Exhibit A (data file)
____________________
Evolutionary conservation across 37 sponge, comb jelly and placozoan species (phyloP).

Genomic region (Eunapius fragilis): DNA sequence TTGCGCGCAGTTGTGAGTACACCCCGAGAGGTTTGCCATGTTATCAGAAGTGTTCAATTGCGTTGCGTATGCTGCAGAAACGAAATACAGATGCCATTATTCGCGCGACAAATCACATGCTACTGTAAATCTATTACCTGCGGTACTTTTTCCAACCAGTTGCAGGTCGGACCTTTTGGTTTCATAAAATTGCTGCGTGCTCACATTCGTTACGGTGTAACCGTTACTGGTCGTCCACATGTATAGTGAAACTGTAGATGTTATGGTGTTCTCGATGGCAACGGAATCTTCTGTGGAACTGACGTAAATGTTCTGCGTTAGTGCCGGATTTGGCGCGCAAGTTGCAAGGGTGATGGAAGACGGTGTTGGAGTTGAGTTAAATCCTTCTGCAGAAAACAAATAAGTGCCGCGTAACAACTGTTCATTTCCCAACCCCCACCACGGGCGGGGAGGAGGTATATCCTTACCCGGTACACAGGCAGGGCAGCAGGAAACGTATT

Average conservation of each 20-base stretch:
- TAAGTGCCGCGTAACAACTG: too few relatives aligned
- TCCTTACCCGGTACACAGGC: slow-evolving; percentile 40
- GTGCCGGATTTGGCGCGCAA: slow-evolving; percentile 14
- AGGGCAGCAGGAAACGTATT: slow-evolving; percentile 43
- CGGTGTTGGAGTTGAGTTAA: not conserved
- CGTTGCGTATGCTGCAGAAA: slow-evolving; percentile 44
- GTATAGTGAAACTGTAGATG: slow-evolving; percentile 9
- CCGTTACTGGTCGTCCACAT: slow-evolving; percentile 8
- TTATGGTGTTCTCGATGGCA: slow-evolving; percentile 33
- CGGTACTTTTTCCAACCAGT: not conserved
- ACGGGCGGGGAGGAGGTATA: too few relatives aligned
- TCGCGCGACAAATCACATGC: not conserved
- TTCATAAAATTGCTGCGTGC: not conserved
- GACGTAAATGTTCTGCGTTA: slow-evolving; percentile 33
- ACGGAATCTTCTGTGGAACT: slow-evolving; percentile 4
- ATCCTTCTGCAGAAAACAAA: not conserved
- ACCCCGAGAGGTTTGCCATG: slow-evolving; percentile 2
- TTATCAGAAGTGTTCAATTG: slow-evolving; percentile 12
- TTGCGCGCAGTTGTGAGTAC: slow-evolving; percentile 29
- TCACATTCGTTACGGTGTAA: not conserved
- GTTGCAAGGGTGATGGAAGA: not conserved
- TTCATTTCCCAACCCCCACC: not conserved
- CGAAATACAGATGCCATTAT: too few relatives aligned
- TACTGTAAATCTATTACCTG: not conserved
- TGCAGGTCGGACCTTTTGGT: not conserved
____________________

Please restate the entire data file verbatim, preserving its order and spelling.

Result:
Evolutionary conservation across 37 sponge, comb jelly and placozoan species (phyloP).

Genomic region (Eunapius fragilis): DNA sequence TTGCGCGCAGTTGTGAGTACACCCCGAGAGGTTTGCCATGTTATCAGAAGTGTTCAATTGCGTTGCGTATGCTGCAGAAACGAAATACAGATGCCATTATTCGCGCGACAAATCACATGCTACTGTAAATCTATTACCTGCGGTACTTTTTCCAACCAGTTGCAGGTCGGACCTTTTGGTTTCATAAAATTGCTGCGTGCTCACATTCGTTACGGTGTAACCGTTACTGGTCGTCCACATGTATAGTGAAACTGTAGATGTTATGGTGTTCTCGATGGCAACGGAATCTTCTGTGGAACTGACGTAAATGTTCTGCGTTAGTGCCGGATTTGGCGCGCAAGTTGCAAGGGTGATGGAAGACGGTGTTGGAGTTGAGTTAAATCCTTCTGCAGAAAACAAATAAGTGCCGCGTAACAACTGTTCATTTCCCAACCCCCACCACGGGCGGGGAGGAGGTATATCCTTACCCGGTACACAGGCAGGGCAGCAGGAAACGTATT

Average conservation of each 20-base stretch:
- TAAGTGCCGCGTAACAACTG: too few relatives aligned
- TCCTTACCCGGTACACAGGC: slow-evolving; percentile 40
- GTGCCGGATTTGGCGCGCAA: slow-evolving; percentile 14
- AGGGCAGCAGGAAACGTATT: slow-evolving; percentile 43
- CGGTGTTGGAGTTGAGTTAA: not conserved
- CGTTGCGTATGCTGCAGAAA: slow-evolving; percentile 44
- GTATAGTGAAACTGTAGATG: slow-evolving; percentile 9
- CCGTTACTGGTCGTCCACAT: slow-evolving; percentile 8
- TTATGGTGTTCTCGATGGCA: slow-evolving; percentile 33
- CGGTACTTTTTCCAACCAGT: not conserved
- ACGGGCGGGGAGGAGGTATA: too few relatives aligned
- TCGCGCGACAAATCACATGC: not conserved
- TTCATAAAATTGCTGCGTGC: not conserved
- GACGTAAATGTTCTGCGTTA: slow-evolving; percentile 33
- ACGGAATCTTCTGTGGAACT: slow-evolving; percentile 4
- ATCCTTCTGCAGAAAACAAA: not conserved
- ACCCCGAGAGGTTTGCCATG: slow-evolving; percentile 2
- TTATCAGAAGTGTTCAATTG: slow-evolving; percentile 12
- TTGCGCGCAGTTGTGAGTAC: slow-evolving; percentile 29
- TCACATTCGTTACGGTGTAA: not conserved
- GTTGCAAGGGTGATGGAAGA: not conserved
- TTCATTTCCCAACCCCCACC: not conserved
- CGAAATACAGATGCCATTAT: too few relatives aligned
- TACTGTAAATCTATTACCTG: not conserved
- TGCAGGTCGGACCTTTTGGT: not conserved